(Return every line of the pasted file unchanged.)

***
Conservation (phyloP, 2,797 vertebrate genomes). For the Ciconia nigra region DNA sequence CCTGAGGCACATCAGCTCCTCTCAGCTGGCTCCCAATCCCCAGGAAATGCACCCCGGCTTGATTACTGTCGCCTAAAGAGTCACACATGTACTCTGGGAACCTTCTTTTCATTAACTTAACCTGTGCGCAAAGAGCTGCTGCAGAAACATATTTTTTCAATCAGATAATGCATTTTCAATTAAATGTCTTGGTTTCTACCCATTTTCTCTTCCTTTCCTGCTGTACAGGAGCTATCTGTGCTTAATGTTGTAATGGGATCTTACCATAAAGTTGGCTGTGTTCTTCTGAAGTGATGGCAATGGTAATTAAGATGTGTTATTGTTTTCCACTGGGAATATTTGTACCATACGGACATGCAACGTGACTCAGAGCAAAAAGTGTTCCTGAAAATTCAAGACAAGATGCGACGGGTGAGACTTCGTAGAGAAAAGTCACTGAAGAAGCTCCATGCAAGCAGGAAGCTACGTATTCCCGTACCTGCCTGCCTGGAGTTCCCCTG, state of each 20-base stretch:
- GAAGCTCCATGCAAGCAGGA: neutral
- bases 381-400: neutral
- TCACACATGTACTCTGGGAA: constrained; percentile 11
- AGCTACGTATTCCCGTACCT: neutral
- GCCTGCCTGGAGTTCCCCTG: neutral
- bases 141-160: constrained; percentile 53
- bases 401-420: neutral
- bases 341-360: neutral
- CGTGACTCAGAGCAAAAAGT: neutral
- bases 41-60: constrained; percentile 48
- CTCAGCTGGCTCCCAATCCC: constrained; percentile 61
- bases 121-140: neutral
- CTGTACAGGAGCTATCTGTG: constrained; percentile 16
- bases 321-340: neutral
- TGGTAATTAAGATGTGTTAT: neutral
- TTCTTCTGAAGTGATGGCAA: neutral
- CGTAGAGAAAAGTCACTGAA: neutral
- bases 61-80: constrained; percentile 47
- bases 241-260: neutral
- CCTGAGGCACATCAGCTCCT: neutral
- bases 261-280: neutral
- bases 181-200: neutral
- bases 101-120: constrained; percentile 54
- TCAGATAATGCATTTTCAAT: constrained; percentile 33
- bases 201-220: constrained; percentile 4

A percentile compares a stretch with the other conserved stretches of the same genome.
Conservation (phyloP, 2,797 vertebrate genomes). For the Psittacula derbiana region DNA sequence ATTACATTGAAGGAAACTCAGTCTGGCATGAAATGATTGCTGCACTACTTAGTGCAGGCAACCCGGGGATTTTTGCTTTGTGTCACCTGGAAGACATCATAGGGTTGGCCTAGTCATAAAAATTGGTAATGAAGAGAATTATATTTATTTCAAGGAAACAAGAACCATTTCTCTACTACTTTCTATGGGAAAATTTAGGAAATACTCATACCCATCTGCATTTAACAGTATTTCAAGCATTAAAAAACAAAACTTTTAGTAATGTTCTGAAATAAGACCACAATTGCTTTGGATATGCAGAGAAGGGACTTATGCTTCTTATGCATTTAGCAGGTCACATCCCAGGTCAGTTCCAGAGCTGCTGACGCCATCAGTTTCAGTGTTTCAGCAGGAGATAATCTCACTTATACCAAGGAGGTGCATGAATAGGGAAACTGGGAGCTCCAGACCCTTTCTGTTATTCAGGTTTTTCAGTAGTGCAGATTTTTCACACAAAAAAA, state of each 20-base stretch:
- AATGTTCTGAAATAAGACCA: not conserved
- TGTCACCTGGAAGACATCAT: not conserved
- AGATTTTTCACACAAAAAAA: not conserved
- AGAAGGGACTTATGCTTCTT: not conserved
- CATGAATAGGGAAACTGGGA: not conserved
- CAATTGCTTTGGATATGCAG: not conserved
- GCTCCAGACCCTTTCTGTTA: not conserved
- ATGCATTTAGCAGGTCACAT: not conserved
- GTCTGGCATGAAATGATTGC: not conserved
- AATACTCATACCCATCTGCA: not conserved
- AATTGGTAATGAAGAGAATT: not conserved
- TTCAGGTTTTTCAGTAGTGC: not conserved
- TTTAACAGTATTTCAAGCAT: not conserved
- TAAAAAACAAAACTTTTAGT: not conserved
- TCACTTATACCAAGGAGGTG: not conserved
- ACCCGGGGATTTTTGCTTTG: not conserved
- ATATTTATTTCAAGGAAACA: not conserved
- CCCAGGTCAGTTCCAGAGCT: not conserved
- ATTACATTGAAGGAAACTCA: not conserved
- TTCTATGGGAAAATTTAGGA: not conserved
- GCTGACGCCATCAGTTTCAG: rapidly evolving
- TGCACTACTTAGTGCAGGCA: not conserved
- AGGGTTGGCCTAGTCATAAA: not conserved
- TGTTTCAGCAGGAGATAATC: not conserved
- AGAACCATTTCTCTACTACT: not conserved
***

Conservation (phyloP, 2,797 vertebrate genomes). For the Ciconia nigra region DNA sequence CCTGAGGCACATCAGCTCCTCTCAGCTGGCTCCCAATCCCCAGGAAATGCACCCCGGCTTGATTACTGTCGCCTAAAGAGTCACACATGTACTCTGGGAACCTTCTTTTCATTAACTTAACCTGTGCGCAAAGAGCTGCTGCAGAAACATATTTTTTCAATCAGATAATGCATTTTCAATTAAATGTCTTGGTTTCTACCCATTTTCTCTTCCTTTCCTGCTGTACAGGAGCTATCTGTGCTTAATGTTGTAATGGGATCTTACCATAAAGTTGGCTGTGTTCTTCTGAAGTGATGGCAATGGTAATTAAGATGTGTTATTGTTTTCCACTGGGAATATTTGTACCATACGGACATGCAACGTGACTCAGAGCAAAAAGTGTTCCTGAAAATTCAAGACAAGATGCGACGGGTGAGACTTCGTAGAGAAAAGTCACTGAAGAAGCTCCATGCAAGCAGGAAGCTACGTATTCCCGTACCTGCCTGCCTGGAGTTCCCCTG, state of each 20-base stretch:
- GAAGCTCCATGCAAGCAGGA: neutral
- bases 381-400: neutral
- TCACACATGTACTCTGGGAA: constrained; percentile 11
- AGCTACGTATTCCCGTACCT: neutral
- GCCTGCCTGGAGTTCCCCTG: neutral
- bases 141-160: constrained; percentile 53
- bases 401-420: neutral
- bases 341-360: neutral
- CGTGACTCAGAGCAAAAAGT: neutral
- bases 41-60: constrained; percentile 48
- CTCAGCTGGCTCCCAATCCC: constrained; percentile 61
- bases 121-140: neutral
- CTGTACAGGAGCTATCTGTG: constrained; percentile 16
- bases 321-340: neutral
- TGGTAATTAAGATGTGTTAT: neutral
- TTCTTCTGAAGTGATGGCAA: neutral
- CGTAGAGAAAAGTCACTGAA: neutral
- bases 61-80: constrained; percentile 47
- bases 241-260: neutral
- CCTGAGGCACATCAGCTCCT: neutral
- bases 261-280: neutral
- bases 181-200: neutral
- bases 101-120: constrained; percentile 54
- TCAGATAATGCATTTTCAAT: constrained; percentile 33
- bases 201-220: constrained; percentile 4

A percentile compares a stretch with the other conserved stretches of the same genome.
Conservation (phyloP, 2,797 vertebrate genomes). For the Psittacula derbiana region DNA sequence ATTACATTGAAGGAAACTCAGTCTGGCATGAAATGATTGCTGCACTACTTAGTGCAGGCAACCCGGGGATTTTTGCTTTGTGTCACCTGGAAGACATCATAGGGTTGGCCTAGTCATAAAAATTGGTAATGAAGAGAATTATATTTATTTCAAGGAAACAAGAACCATTTCTCTACTACTTTCTATGGGAAAATTTAGGAAATACTCATACCCATCTGCATTTAACAGTATTTCAAGCATTAAAAAACAAAACTTTTAGTAATGTTCTGAAATAAGACCACAATTGCTTTGGATATGCAGAGAAGGGACTTATGCTTCTTATGCATTTAGCAGGTCACATCCCAGGTCAGTTCCAGAGCTGCTGACGCCATCAGTTTCAGTGTTTCAGCAGGAGATAATCTCACTTATACCAAGGAGGTGCATGAATAGGGAAACTGGGAGCTCCAGACCCTTTCTGTTATTCAGGTTTTTCAGTAGTGCAGATTTTTCACACAAAAAAA, state of each 20-base stretch:
- AATGTTCTGAAATAAGACCA: not conserved
- TGTCACCTGGAAGACATCAT: not conserved
- AGATTTTTCACACAAAAAAA: not conserved
- AGAAGGGACTTATGCTTCTT: not conserved
- CATGAATAGGGAAACTGGGA: not conserved
- CAATTGCTTTGGATATGCAG: not conserved
- GCTCCAGACCCTTTCTGTTA: not conserved
- ATGCATTTAGCAGGTCACAT: not conserved
- GTCTGGCATGAAATGATTGC: not conserved
- AATACTCATACCCATCTGCA: not conserved
- AATTGGTAATGAAGAGAATT: not conserved
- TTCAGGTTTTTCAGTAGTGC: not conserved
- TTTAACAGTATTTCAAGCAT: not conserved
- TAAAAAACAAAACTTTTAGT: not conserved
- TCACTTATACCAAGGAGGTG: not conserved
- ACCCGGGGATTTTTGCTTTG: not conserved
- ATATTTATTTCAAGGAAACA: not conserved
- CCCAGGTCAGTTCCAGAGCT: not conserved
- ATTACATTGAAGGAAACTCA: not conserved
- TTCTATGGGAAAATTTAGGA: not conserved
- GCTGACGCCATCAGTTTCAG: rapidly evolving
- TGCACTACTTAGTGCAGGCA: not conserved
- AGGGTTGGCCTAGTCATAAA: not conserved
- TGTTTCAGCAGGAGATAATC: not conserved
- AGAACCATTTCTCTACTACT: not conserved